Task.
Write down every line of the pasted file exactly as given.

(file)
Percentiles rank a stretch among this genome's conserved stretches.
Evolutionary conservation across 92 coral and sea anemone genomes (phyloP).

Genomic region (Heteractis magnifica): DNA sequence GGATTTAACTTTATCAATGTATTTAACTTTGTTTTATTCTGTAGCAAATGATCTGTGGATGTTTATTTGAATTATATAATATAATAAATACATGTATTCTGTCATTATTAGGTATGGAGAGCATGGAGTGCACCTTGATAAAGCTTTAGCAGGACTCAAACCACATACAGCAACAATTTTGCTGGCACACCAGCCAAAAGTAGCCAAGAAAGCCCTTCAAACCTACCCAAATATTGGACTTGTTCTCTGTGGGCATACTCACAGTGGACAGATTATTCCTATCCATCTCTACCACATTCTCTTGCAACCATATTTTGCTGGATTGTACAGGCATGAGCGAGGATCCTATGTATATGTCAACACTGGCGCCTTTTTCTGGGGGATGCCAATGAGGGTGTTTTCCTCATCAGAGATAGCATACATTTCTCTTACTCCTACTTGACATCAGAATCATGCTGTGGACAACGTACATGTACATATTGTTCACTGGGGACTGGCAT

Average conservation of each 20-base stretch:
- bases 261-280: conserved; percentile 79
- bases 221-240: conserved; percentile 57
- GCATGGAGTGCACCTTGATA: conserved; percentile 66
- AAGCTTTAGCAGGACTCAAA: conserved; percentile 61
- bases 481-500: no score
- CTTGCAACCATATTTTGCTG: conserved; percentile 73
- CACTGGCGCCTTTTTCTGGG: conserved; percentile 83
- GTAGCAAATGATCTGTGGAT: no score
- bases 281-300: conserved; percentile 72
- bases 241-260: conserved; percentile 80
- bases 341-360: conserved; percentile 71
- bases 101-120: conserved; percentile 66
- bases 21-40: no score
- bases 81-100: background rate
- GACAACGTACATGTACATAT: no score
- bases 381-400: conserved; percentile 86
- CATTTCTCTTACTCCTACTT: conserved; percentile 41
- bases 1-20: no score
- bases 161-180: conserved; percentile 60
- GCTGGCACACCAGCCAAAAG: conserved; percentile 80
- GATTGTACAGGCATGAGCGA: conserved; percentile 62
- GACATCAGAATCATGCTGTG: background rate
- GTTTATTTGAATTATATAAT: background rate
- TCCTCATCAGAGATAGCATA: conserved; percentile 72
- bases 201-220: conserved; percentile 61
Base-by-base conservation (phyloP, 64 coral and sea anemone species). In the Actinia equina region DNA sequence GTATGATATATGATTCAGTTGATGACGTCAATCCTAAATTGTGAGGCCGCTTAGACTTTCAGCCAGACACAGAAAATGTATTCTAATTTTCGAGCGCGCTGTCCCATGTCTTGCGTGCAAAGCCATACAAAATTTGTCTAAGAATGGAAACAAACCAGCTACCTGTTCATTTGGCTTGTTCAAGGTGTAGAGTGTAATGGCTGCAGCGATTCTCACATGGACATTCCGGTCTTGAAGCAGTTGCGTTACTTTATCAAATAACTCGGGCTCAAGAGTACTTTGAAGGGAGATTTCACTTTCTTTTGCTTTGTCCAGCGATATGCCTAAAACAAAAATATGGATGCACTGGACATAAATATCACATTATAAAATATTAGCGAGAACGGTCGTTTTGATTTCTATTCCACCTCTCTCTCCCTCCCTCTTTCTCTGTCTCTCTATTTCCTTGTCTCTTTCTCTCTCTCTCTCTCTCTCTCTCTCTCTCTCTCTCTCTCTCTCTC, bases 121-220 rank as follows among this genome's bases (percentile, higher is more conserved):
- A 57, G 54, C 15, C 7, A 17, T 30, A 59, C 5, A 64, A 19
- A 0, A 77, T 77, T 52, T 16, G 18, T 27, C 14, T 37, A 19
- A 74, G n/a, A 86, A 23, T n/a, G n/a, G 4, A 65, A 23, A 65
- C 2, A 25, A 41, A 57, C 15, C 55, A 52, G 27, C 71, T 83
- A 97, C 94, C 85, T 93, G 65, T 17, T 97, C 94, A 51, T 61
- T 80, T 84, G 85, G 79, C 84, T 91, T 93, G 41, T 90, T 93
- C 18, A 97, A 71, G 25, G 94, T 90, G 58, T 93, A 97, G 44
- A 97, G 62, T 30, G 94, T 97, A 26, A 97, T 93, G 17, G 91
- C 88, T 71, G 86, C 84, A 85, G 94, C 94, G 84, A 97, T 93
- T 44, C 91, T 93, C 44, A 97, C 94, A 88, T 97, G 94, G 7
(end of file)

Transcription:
Percentiles rank a stretch among this genome's conserved stretches.
Evolutionary conservation across 92 coral and sea anemone genomes (phyloP).

Genomic region (Heteractis magnifica): DNA sequence GGATTTAACTTTATCAATGTATTTAACTTTGTTTTATTCTGTAGCAAATGATCTGTGGATGTTTATTTGAATTATATAATATAATAAATACATGTATTCTGTCATTATTAGGTATGGAGAGCATGGAGTGCACCTTGATAAAGCTTTAGCAGGACTCAAACCACATACAGCAACAATTTTGCTGGCACACCAGCCAAAAGTAGCCAAGAAAGCCCTTCAAACCTACCCAAATATTGGACTTGTTCTCTGTGGGCATACTCACAGTGGACAGATTATTCCTATCCATCTCTACCACATTCTCTTGCAACCATATTTTGCTGGATTGTACAGGCATGAGCGAGGATCCTATGTATATGTCAACACTGGCGCCTTTTTCTGGGGGATGCCAATGAGGGTGTTTTCCTCATCAGAGATAGCATACATTTCTCTTACTCCTACTTGACATCAGAATCATGCTGTGGACAACGTACATGTACATATTGTTCACTGGGGACTGGCAT

Average conservation of each 20-base stretch:
- bases 261-280: conserved; percentile 79
- bases 221-240: conserved; percentile 57
- GCATGGAGTGCACCTTGATA: conserved; percentile 66
- AAGCTTTAGCAGGACTCAAA: conserved; percentile 61
- bases 481-500: no score
- CTTGCAACCATATTTTGCTG: conserved; percentile 73
- CACTGGCGCCTTTTTCTGGG: conserved; percentile 83
- GTAGCAAATGATCTGTGGAT: no score
- bases 281-300: conserved; percentile 72
- bases 241-260: conserved; percentile 80
- bases 341-360: conserved; percentile 71
- bases 101-120: conserved; percentile 66
- bases 21-40: no score
- bases 81-100: background rate
- GACAACGTACATGTACATAT: no score
- bases 381-400: conserved; percentile 86
- CATTTCTCTTACTCCTACTT: conserved; percentile 41
- bases 1-20: no score
- bases 161-180: conserved; percentile 60
- GCTGGCACACCAGCCAAAAG: conserved; percentile 80
- GATTGTACAGGCATGAGCGA: conserved; percentile 62
- GACATCAGAATCATGCTGTG: background rate
- GTTTATTTGAATTATATAAT: background rate
- TCCTCATCAGAGATAGCATA: conserved; percentile 72
- bases 201-220: conserved; percentile 61
Base-by-base conservation (phyloP, 64 coral and sea anemone species). In the Actinia equina region DNA sequence GTATGATATATGATTCAGTTGATGACGTCAATCCTAAATTGTGAGGCCGCTTAGACTTTCAGCCAGACACAGAAAATGTATTCTAATTTTCGAGCGCGCTGTCCCATGTCTTGCGTGCAAAGCCATACAAAATTTGTCTAAGAATGGAAACAAACCAGCTACCTGTTCATTTGGCTTGTTCAAGGTGTAGAGTGTAATGGCTGCAGCGATTCTCACATGGACATTCCGGTCTTGAAGCAGTTGCGTTACTTTATCAAATAACTCGGGCTCAAGAGTACTTTGAAGGGAGATTTCACTTTCTTTTGCTTTGTCCAGCGATATGCCTAAAACAAAAATATGGATGCACTGGACATAAATATCACATTATAAAATATTAGCGAGAACGGTCGTTTTGATTTCTATTCCACCTCTCTCTCCCTCCCTCTTTCTCTGTCTCTCTATTTCCTTGTCTCTTTCTCTCTCTCTCTCTCTCTCTCTCTCTCTCTCTCTCTCTCTCTCTC, bases 121-220 rank as follows among this genome's bases (percentile, higher is more conserved):
- A 57, G 54, C 15, C 7, A 17, T 30, A 59, C 5, A 64, A 19
- A 0, A 77, T 77, T 52, T 16, G 18, T 27, C 14, T 37, A 19
- A 74, G n/a, A 86, A 23, T n/a, G n/a, G 4, A 65, A 23, A 65
- C 2, A 25, A 41, A 57, C 15, C 55, A 52, G 27, C 71, T 83
- A 97, C 94, C 85, T 93, G 65, T 17, T 97, C 94, A 51, T 61
- T 80, T 84, G 85, G 79, C 84, T 91, T 93, G 41, T 90, T 93
- C 18, A 97, A 71, G 25, G 94, T 90, G 58, T 93, A 97, G 44
- A 97, G 62, T 30, G 94, T 97, A 26, A 97, T 93, G 17, G 91
- C 88, T 71, G 86, C 84, A 85, G 94, C 94, G 84, A 97, T 93
- T 44, C 91, T 93, C 44, A 97, C 94, A 88, T 97, G 94, G 7